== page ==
Nutritional Intake That same one-cup serving has only 49 calories and is virtually fat-free.


 Why not try some sweet recipes such as pumpkin, honey & cinnamon pannacotta, pumpkin and coconut ice cream or a twist to puree with chicken stock and a dash of vanilla, If your not feeling that adventures there are some classics below:

Since pumpkin seeds are so nutrient-rich, why not make a big batch of roasted, toasted pumpkin seeds to munch on as a tasty, crunchy snack between meals?  All you need to do is gather the seeds, place them on a single layer in a baking pan, drizzle them with some good olive oil, sprinkle with salt and fresh ground black pepper, toss to coat and bake in a 375 degree oven for 7-10 minutes, or until light golden brown.

A wonderful fall of winter appetizer, or meal in and of itself, is a rich, velvety Pumpkin soup.  Just saute one small yellow onion and two garlic cloves in a tablespoon of quality olive oil  with 450 gms of pumpkin until softened.   Sprinkle in one tablespoon of cumin and curry powder and toss gently until the veggies are well coated.  Add three cups of  chicken broth   and simmer over low heat for about 15 to 20 minutes.   Mix in one 1 can of coconut cream 2 to 3 minutes.  Puree the mix in a blender until it reaches a smooth consistency.  Serve while hot in pretty white ceramic bowls with fresh cracked pepper and a smattering of those delicious toasted pumpkin seeds as garnish.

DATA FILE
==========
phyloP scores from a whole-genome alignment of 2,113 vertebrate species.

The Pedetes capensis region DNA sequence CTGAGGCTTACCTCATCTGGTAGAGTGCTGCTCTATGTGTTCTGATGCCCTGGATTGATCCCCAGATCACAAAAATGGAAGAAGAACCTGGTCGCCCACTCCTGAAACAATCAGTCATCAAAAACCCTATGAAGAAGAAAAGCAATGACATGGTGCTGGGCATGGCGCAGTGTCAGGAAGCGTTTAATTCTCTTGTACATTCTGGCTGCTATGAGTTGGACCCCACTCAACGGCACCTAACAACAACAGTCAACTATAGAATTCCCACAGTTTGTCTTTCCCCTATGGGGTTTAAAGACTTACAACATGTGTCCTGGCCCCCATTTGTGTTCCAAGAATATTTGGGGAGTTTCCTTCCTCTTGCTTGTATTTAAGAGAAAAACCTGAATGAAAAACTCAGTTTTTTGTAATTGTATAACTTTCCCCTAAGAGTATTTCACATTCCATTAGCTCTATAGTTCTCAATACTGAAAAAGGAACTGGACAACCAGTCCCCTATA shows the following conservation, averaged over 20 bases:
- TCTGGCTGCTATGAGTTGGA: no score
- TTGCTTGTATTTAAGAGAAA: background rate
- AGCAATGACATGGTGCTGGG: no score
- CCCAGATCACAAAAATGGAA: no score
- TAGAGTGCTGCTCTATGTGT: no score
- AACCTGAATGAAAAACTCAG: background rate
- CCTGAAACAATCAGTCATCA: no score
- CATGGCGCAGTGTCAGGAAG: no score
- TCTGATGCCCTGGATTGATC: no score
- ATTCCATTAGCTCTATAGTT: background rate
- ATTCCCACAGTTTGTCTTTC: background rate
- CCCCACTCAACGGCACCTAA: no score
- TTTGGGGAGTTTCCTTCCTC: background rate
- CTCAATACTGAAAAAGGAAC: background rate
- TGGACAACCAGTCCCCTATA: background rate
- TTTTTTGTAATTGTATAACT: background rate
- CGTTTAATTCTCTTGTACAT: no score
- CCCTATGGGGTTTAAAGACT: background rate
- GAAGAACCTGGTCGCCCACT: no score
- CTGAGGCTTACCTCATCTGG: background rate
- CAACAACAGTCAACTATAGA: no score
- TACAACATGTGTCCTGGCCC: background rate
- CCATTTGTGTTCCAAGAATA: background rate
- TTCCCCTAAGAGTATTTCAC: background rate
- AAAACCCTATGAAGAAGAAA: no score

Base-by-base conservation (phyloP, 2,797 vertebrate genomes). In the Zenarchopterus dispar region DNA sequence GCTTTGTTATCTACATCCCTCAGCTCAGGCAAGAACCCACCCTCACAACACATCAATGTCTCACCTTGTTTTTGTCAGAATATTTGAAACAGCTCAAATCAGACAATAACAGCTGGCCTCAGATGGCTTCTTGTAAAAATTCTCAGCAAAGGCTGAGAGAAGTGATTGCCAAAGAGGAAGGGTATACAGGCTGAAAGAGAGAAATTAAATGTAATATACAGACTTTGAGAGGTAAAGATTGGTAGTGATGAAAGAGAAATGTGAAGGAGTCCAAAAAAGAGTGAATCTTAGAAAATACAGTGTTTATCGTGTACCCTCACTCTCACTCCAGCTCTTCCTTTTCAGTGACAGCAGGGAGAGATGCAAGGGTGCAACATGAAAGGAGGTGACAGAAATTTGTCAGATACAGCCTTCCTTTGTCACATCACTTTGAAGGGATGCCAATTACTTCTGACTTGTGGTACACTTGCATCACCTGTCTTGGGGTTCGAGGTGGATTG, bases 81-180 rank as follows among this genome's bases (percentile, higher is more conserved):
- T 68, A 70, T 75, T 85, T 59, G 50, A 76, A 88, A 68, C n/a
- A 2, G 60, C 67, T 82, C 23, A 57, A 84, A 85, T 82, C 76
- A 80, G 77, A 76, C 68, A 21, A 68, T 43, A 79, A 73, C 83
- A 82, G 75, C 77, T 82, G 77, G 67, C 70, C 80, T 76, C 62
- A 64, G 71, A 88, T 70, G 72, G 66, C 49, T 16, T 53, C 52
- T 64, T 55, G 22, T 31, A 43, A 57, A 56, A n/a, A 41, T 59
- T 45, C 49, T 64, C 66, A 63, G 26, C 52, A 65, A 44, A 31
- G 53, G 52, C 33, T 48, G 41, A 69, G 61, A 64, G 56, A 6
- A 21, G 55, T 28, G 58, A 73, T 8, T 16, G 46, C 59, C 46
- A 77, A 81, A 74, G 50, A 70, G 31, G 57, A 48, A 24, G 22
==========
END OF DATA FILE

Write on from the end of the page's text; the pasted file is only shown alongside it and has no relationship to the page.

And how could one possibly resist  Pumpkin pie?  You shouldn’t resist , it can be “skinnified” without sacrificing its rich, creamy lusciousness.  Merely make a coconut, ground hazelnut. maple syrup and coconut oil base with a mix of one 2 cups of pumpkin puree, one 2 cups of coconut cream, eight egg whites, a teaspoon of cinnamon and a ½ teaspoon each of ginger, nutmeg and salt.  Bake the pie crust first according to package directions.  Then pour in the filling and bake at 175 celcius for about 35 to 40 minutes and serve with a scoop of your favorite brand of coconut yoghurt, a nice dollop.

“Only the knife knows what goes on in the heart of a pumpkin.”  ~Simone Schwarz-Bart

Pumpkins, photographed in Canada.
Pumpkins, photographed in Canada. (Photo credit: Wikipedia)

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Cassandra Austin

Kitchen Coaching, Nutrition and Selfcare

A Corporate Chef with extra qualifications in< Diet and Nutrition, Food and Wellness, Food Psychology, Kitchen Medicine Vocational education trainer in Commercial Cookery, Dip Hospitality Management  & Business